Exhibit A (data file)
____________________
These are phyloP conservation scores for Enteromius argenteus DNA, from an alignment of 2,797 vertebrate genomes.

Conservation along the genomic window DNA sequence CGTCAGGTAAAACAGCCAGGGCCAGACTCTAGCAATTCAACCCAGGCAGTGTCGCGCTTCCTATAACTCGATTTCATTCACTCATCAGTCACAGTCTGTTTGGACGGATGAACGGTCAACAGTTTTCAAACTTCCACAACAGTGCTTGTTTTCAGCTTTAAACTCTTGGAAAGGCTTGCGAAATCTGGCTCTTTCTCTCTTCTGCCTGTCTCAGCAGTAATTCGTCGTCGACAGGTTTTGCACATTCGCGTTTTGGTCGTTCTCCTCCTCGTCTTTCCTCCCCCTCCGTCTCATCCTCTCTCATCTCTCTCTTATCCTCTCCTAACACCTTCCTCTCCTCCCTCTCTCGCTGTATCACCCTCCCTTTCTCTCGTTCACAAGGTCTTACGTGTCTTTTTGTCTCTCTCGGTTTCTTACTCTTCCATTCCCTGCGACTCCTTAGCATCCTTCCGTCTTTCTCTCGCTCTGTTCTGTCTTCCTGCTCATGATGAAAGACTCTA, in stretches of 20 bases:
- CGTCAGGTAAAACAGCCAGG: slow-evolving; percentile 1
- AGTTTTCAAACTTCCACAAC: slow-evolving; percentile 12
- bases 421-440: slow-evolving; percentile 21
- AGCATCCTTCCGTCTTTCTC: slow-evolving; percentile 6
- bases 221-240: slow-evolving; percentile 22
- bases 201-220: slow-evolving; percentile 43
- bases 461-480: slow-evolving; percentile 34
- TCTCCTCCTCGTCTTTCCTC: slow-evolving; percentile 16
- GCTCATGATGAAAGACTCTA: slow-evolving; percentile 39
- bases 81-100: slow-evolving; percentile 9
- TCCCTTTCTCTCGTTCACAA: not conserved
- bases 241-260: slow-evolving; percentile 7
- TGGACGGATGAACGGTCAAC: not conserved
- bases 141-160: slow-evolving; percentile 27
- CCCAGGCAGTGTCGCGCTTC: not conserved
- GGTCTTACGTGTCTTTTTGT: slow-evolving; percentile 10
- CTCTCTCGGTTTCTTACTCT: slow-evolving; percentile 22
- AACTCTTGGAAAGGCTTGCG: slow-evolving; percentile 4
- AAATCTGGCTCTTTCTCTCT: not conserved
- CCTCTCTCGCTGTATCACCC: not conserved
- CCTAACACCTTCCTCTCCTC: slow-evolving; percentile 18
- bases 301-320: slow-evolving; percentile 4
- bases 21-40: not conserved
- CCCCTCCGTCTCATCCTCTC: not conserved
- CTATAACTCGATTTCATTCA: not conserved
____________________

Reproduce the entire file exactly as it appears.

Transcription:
These are phyloP conservation scores for Enteromius argenteus DNA, from an alignment of 2,797 vertebrate genomes.

Conservation along the genomic window DNA sequence CGTCAGGTAAAACAGCCAGGGCCAGACTCTAGCAATTCAACCCAGGCAGTGTCGCGCTTCCTATAACTCGATTTCATTCACTCATCAGTCACAGTCTGTTTGGACGGATGAACGGTCAACAGTTTTCAAACTTCCACAACAGTGCTTGTTTTCAGCTTTAAACTCTTGGAAAGGCTTGCGAAATCTGGCTCTTTCTCTCTTCTGCCTGTCTCAGCAGTAATTCGTCGTCGACAGGTTTTGCACATTCGCGTTTTGGTCGTTCTCCTCCTCGTCTTTCCTCCCCCTCCGTCTCATCCTCTCTCATCTCTCTCTTATCCTCTCCTAACACCTTCCTCTCCTCCCTCTCTCGCTGTATCACCCTCCCTTTCTCTCGTTCACAAGGTCTTACGTGTCTTTTTGTCTCTCTCGGTTTCTTACTCTTCCATTCCCTGCGACTCCTTAGCATCCTTCCGTCTTTCTCTCGCTCTGTTCTGTCTTCCTGCTCATGATGAAAGACTCTA, in stretches of 20 bases:
- CGTCAGGTAAAACAGCCAGG: slow-evolving; percentile 1
- AGTTTTCAAACTTCCACAAC: slow-evolving; percentile 12
- bases 421-440: slow-evolving; percentile 21
- AGCATCCTTCCGTCTTTCTC: slow-evolving; percentile 6
- bases 221-240: slow-evolving; percentile 22
- bases 201-220: slow-evolving; percentile 43
- bases 461-480: slow-evolving; percentile 34
- TCTCCTCCTCGTCTTTCCTC: slow-evolving; percentile 16
- GCTCATGATGAAAGACTCTA: slow-evolving; percentile 39
- bases 81-100: slow-evolving; percentile 9
- TCCCTTTCTCTCGTTCACAA: not conserved
- bases 241-260: slow-evolving; percentile 7
- TGGACGGATGAACGGTCAAC: not conserved
- bases 141-160: slow-evolving; percentile 27
- CCCAGGCAGTGTCGCGCTTC: not conserved
- GGTCTTACGTGTCTTTTTGT: slow-evolving; percentile 10
- CTCTCTCGGTTTCTTACTCT: slow-evolving; percentile 22
- AACTCTTGGAAAGGCTTGCG: slow-evolving; percentile 4
- AAATCTGGCTCTTTCTCTCT: not conserved
- CCTCTCTCGCTGTATCACCC: not conserved
- CCTAACACCTTCCTCTCCTC: slow-evolving; percentile 18
- bases 301-320: slow-evolving; percentile 4
- bases 21-40: not conserved
- CCCCTCCGTCTCATCCTCTC: not conserved
- CTATAACTCGATTTCATTCA: not conserved